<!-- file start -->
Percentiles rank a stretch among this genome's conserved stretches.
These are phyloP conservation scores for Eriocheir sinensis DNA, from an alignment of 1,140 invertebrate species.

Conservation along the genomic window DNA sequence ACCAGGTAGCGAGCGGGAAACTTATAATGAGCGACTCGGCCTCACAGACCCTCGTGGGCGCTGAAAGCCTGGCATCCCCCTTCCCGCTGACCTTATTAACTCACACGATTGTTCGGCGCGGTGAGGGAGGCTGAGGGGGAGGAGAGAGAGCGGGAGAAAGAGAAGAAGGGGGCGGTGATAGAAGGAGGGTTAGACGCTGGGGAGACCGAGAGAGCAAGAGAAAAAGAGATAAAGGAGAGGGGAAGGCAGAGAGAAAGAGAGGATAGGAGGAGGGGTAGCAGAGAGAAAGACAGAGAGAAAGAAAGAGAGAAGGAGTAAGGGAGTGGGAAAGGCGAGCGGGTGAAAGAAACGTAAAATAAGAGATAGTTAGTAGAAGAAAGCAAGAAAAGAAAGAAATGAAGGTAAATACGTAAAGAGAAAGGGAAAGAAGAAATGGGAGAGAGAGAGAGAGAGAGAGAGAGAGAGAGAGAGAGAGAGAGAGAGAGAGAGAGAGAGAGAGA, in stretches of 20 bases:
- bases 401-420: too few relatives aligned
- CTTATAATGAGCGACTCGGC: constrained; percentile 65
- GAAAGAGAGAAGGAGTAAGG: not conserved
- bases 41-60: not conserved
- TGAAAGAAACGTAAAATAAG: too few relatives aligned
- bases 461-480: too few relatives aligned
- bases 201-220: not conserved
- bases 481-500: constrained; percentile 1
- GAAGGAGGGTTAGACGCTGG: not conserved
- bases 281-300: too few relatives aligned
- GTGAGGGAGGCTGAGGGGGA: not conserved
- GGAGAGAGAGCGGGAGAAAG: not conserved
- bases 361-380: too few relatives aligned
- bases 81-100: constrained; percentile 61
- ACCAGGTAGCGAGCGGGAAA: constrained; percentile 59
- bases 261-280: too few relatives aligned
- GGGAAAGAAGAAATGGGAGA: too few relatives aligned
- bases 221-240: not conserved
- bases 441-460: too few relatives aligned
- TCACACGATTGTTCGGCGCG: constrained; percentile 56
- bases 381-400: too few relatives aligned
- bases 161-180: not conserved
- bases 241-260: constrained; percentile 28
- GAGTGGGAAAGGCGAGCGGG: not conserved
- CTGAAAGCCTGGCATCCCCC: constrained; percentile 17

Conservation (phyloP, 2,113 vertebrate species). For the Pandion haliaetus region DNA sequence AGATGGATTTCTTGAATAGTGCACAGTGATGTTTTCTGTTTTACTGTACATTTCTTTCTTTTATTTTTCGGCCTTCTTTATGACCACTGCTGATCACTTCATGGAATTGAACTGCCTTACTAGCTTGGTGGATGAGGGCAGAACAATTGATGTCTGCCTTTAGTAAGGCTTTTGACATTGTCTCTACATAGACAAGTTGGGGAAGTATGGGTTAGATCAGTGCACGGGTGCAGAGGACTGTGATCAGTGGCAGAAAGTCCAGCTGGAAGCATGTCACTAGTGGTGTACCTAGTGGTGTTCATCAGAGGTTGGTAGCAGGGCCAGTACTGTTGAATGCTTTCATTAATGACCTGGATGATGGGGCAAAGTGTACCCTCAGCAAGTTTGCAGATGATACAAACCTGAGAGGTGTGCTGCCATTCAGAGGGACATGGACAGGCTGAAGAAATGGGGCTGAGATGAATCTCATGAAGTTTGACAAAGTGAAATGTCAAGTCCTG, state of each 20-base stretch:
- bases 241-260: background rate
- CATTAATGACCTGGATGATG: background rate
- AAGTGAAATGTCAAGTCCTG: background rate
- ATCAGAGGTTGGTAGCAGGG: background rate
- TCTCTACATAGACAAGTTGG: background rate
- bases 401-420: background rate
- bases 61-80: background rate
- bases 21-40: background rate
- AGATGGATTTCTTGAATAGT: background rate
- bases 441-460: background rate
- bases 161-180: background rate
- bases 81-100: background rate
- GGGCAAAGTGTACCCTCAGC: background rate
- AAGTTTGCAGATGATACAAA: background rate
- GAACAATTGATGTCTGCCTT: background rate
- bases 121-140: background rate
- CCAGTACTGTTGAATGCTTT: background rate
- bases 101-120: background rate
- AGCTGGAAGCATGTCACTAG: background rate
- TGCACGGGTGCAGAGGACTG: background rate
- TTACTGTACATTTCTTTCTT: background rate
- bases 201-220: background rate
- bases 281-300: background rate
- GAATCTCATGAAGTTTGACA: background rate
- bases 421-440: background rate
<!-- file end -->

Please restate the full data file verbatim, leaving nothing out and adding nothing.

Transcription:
Percentiles rank a stretch among this genome's conserved stretches.
These are phyloP conservation scores for Eriocheir sinensis DNA, from an alignment of 1,140 invertebrate species.

Conservation along the genomic window DNA sequence ACCAGGTAGCGAGCGGGAAACTTATAATGAGCGACTCGGCCTCACAGACCCTCGTGGGCGCTGAAAGCCTGGCATCCCCCTTCCCGCTGACCTTATTAACTCACACGATTGTTCGGCGCGGTGAGGGAGGCTGAGGGGGAGGAGAGAGAGCGGGAGAAAGAGAAGAAGGGGGCGGTGATAGAAGGAGGGTTAGACGCTGGGGAGACCGAGAGAGCAAGAGAAAAAGAGATAAAGGAGAGGGGAAGGCAGAGAGAAAGAGAGGATAGGAGGAGGGGTAGCAGAGAGAAAGACAGAGAGAAAGAAAGAGAGAAGGAGTAAGGGAGTGGGAAAGGCGAGCGGGTGAAAGAAACGTAAAATAAGAGATAGTTAGTAGAAGAAAGCAAGAAAAGAAAGAAATGAAGGTAAATACGTAAAGAGAAAGGGAAAGAAGAAATGGGAGAGAGAGAGAGAGAGAGAGAGAGAGAGAGAGAGAGAGAGAGAGAGAGAGAGAGAGAGAGAGA, in stretches of 20 bases:
- bases 401-420: too few relatives aligned
- CTTATAATGAGCGACTCGGC: constrained; percentile 65
- GAAAGAGAGAAGGAGTAAGG: not conserved
- bases 41-60: not conserved
- TGAAAGAAACGTAAAATAAG: too few relatives aligned
- bases 461-480: too few relatives aligned
- bases 201-220: not conserved
- bases 481-500: constrained; percentile 1
- GAAGGAGGGTTAGACGCTGG: not conserved
- bases 281-300: too few relatives aligned
- GTGAGGGAGGCTGAGGGGGA: not conserved
- GGAGAGAGAGCGGGAGAAAG: not conserved
- bases 361-380: too few relatives aligned
- bases 81-100: constrained; percentile 61
- ACCAGGTAGCGAGCGGGAAA: constrained; percentile 59
- bases 261-280: too few relatives aligned
- GGGAAAGAAGAAATGGGAGA: too few relatives aligned
- bases 221-240: not conserved
- bases 441-460: too few relatives aligned
- TCACACGATTGTTCGGCGCG: constrained; percentile 56
- bases 381-400: too few relatives aligned
- bases 161-180: not conserved
- bases 241-260: constrained; percentile 28
- GAGTGGGAAAGGCGAGCGGG: not conserved
- CTGAAAGCCTGGCATCCCCC: constrained; percentile 17

Conservation (phyloP, 2,113 vertebrate species). For the Pandion haliaetus region DNA sequence AGATGGATTTCTTGAATAGTGCACAGTGATGTTTTCTGTTTTACTGTACATTTCTTTCTTTTATTTTTCGGCCTTCTTTATGACCACTGCTGATCACTTCATGGAATTGAACTGCCTTACTAGCTTGGTGGATGAGGGCAGAACAATTGATGTCTGCCTTTAGTAAGGCTTTTGACATTGTCTCTACATAGACAAGTTGGGGAAGTATGGGTTAGATCAGTGCACGGGTGCAGAGGACTGTGATCAGTGGCAGAAAGTCCAGCTGGAAGCATGTCACTAGTGGTGTACCTAGTGGTGTTCATCAGAGGTTGGTAGCAGGGCCAGTACTGTTGAATGCTTTCATTAATGACCTGGATGATGGGGCAAAGTGTACCCTCAGCAAGTTTGCAGATGATACAAACCTGAGAGGTGTGCTGCCATTCAGAGGGACATGGACAGGCTGAAGAAATGGGGCTGAGATGAATCTCATGAAGTTTGACAAAGTGAAATGTCAAGTCCTG, state of each 20-base stretch:
- bases 241-260: background rate
- CATTAATGACCTGGATGATG: background rate
- AAGTGAAATGTCAAGTCCTG: background rate
- ATCAGAGGTTGGTAGCAGGG: background rate
- TCTCTACATAGACAAGTTGG: background rate
- bases 401-420: background rate
- bases 61-80: background rate
- bases 21-40: background rate
- AGATGGATTTCTTGAATAGT: background rate
- bases 441-460: background rate
- bases 161-180: background rate
- bases 81-100: background rate
- GGGCAAAGTGTACCCTCAGC: background rate
- AAGTTTGCAGATGATACAAA: background rate
- GAACAATTGATGTCTGCCTT: background rate
- bases 121-140: background rate
- CCAGTACTGTTGAATGCTTT: background rate
- bases 101-120: background rate
- AGCTGGAAGCATGTCACTAG: background rate
- TGCACGGGTGCAGAGGACTG: background rate
- TTACTGTACATTTCTTTCTT: background rate
- bases 201-220: background rate
- bases 281-300: background rate
- GAATCTCATGAAGTTTGACA: background rate
- bases 421-440: background rate